Fortunately, you’ve come to the right place if to learn all about Gantt chart dependencies in nTask as well as some quick tips on how to boost up your processes while using nTask Gantt chart.
But wait! Hold on!
Do you know what Gantt charts are used for after all?
Gantt charts are used to show a visual timeline of all tasks in a pictorial form. It is one of the most important features in any project management app. However, to get the full benefit from it, you need to utilize its functions fully.
For example, how to create Gantt chart dependencies?
Here is a quick guide that you can follow to create Gantt chart dependencies in nTask!
Follow the steps and create dependencies in nTask in just a few clicks.
What are task dependencies?
When tasks are supposed to get completed in a certain order dependency is created between them. A dependency links one task to another to create a smooth flow. Thus, one task’s result is dependent on the other. Firms create dependencies to schedule and timeline all the tasks effectively.
Creating task dependencies encompasses a lot of benefits. For example:
- Brings out a clear roadmap
- Avoidance of unnecessary actions
- Saves time and wastage of resources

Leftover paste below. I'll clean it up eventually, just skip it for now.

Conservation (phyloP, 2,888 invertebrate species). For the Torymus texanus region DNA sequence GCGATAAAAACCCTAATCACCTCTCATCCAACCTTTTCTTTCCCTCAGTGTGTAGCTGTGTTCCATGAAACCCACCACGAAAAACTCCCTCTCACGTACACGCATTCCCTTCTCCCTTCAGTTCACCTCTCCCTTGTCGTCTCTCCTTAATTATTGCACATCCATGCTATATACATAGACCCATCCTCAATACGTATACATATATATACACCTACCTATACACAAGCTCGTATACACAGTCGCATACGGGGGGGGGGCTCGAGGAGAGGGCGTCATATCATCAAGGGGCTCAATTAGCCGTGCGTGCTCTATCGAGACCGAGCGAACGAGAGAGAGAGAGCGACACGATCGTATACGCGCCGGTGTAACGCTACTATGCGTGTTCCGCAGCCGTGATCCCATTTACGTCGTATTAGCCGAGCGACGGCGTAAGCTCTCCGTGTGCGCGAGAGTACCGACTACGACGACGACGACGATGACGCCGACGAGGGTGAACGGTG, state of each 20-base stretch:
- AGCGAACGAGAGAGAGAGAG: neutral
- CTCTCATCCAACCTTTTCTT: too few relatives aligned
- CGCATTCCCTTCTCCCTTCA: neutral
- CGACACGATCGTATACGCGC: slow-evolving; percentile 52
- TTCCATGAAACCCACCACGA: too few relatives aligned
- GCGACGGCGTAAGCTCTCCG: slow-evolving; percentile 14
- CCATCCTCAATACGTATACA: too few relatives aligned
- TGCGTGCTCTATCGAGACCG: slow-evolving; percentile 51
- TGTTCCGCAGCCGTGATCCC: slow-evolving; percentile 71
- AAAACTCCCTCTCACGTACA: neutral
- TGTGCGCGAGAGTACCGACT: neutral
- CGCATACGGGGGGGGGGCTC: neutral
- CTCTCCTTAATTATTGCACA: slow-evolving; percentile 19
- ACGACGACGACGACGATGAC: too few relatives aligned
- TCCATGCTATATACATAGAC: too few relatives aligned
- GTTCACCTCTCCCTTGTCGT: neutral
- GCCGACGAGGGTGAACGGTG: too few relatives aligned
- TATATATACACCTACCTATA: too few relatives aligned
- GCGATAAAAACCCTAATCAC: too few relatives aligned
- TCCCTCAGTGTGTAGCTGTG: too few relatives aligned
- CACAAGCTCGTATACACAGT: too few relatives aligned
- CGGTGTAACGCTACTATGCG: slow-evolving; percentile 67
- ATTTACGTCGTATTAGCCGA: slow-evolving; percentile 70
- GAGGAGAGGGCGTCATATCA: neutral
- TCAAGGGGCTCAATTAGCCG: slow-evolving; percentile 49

- Lesser chances of errors
- Increased transparency
- Maintaining deadlines
- Effective scheduling
- Risk management
Thus, task dependencies help to boost up communication between teams and stay on track.
Anyway, who doesn’t like to have an organized team and a well-planned project execution roadmap?
In project management, you can create four types of dependencies and each dependency bears a specific function.
Let’s have a look!
Types of dependencies
Let’s assume activity A and activity B as two tasks you ought to create the dependencies with.
- Start to Start: In this relationship, activity A can’t start until activity B has started.
- Start to End: In this relationship, activity B can’t end until the activity has A has started.
- End to Start: In this relationship, activity B can’t start until activity A has been finished.
- End to End: In this relationship, activity A can’t end until activity B has ended
How does it work?
Are you ready?
Let’s start from the beginning to understand how to create Gantt chart dependencies completely.
However, let’s see how to create a Gantt chart first. if you know it already then just jump onto the next heading.
Before setting dependencies
Gantt chart will give you a clear and colorful visualization of all tasks. So, to begin with, that just follow the steps mentioned below and you’ll have your Gantt chart created in just a few steps.
- Start by creating a workspace.
- Once you’ve created an interface, assign tasks by clicking on the task tab on the top bar.
- Assign a name to your task.
Note: You can create dependencies without creating tasks with all the data filled in.
- Double click “the task created” a dialogue box will appear.
- Fill in all the information.
- On the top, you’ll have the priority option. Select “priority” status of it i.e, high, medium, or low.
- Then add a “planned start date” and “end date” for each task.